So the game started and a few rousing choruses of “Polska! Polska!” boomed around the pub. No-one felt threatened. It was a bit noisy, but not as noisy as the fire alarm keeping going off. With the exception of the couple sucking their faces of each other, the whole place seemed to be in good spirits. England scored, there was a slight murmur. Poland scored, the place erupted.

Of course the match barely signified anything. Both teams had qualified, and whilst Poland have often been slight bugbears on the football field, England and Poland, especially London and Poland are very friendly. And it continued that way, the Poles being loud, and England eventually scoring. Carsmile even discovered a Polish Exeter fan.

This reminded me of
a) How much fun watching football with a raucous crowd in a pub can be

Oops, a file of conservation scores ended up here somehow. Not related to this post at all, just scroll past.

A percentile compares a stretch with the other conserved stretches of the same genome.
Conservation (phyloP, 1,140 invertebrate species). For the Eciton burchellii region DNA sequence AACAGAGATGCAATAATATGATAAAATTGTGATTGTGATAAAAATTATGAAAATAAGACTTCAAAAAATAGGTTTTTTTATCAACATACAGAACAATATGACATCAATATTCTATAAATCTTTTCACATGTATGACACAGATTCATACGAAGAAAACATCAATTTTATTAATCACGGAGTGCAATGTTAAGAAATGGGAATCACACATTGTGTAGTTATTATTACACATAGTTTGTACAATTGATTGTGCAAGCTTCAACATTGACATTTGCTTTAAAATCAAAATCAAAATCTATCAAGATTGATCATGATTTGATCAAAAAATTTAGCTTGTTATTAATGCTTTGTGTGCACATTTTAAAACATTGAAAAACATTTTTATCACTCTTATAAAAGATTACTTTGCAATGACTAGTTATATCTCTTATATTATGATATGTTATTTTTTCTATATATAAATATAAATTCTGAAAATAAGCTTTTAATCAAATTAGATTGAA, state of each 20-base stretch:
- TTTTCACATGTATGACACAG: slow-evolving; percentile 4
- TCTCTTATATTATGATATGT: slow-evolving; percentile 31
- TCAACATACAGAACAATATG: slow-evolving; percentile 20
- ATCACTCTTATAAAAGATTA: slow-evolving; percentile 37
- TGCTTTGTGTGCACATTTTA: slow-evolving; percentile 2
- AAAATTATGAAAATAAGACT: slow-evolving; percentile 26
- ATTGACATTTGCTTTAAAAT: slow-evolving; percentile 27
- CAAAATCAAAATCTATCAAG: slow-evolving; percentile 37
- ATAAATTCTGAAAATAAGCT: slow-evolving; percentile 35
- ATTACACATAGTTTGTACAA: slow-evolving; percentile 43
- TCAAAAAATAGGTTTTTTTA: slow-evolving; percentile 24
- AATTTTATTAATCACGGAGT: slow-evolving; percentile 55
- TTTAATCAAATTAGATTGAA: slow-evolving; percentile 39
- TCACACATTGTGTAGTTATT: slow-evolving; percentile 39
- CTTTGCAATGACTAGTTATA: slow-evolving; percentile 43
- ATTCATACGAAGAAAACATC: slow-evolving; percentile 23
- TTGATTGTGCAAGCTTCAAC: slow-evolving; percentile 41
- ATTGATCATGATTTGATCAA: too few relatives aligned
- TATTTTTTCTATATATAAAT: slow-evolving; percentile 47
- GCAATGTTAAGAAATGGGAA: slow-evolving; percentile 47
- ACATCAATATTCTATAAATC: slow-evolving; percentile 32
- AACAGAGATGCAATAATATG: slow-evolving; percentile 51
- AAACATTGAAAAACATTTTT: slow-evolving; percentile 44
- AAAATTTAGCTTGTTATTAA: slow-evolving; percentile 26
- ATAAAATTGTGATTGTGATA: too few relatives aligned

b) That noisy fans are nothing to be scared of
c) That I actually want to see games like this in the real World Cup, with loud crowds in their London homes.

Roll on Deustchland 2006.
(And not a mention of my Polish heritage. That for a later post I think.)

Day 50: Australia
AROUND THE WORLD IN 80 LOUSY TUNES

I Hate MusicPost a comment • 348 views

“And this is for XTC.” I said, throwing a saucepan at Branson.
“And this is for Phil Collins,” a saucer.
“And this is for Genesis,” the cup, full of tea.
Branson was skipping and a bouncing on the surf where he had been dragged for the last twenty hours. In the meantime I had made it clear tot he captain of the boat that I did not want him to deviate or to stop, and that instead I was an an avenging angel here to punish Dickie Branson for all the evil he had done. Much of the back catalogue and most of the contents of the cabin had been thrown at him in the meantime.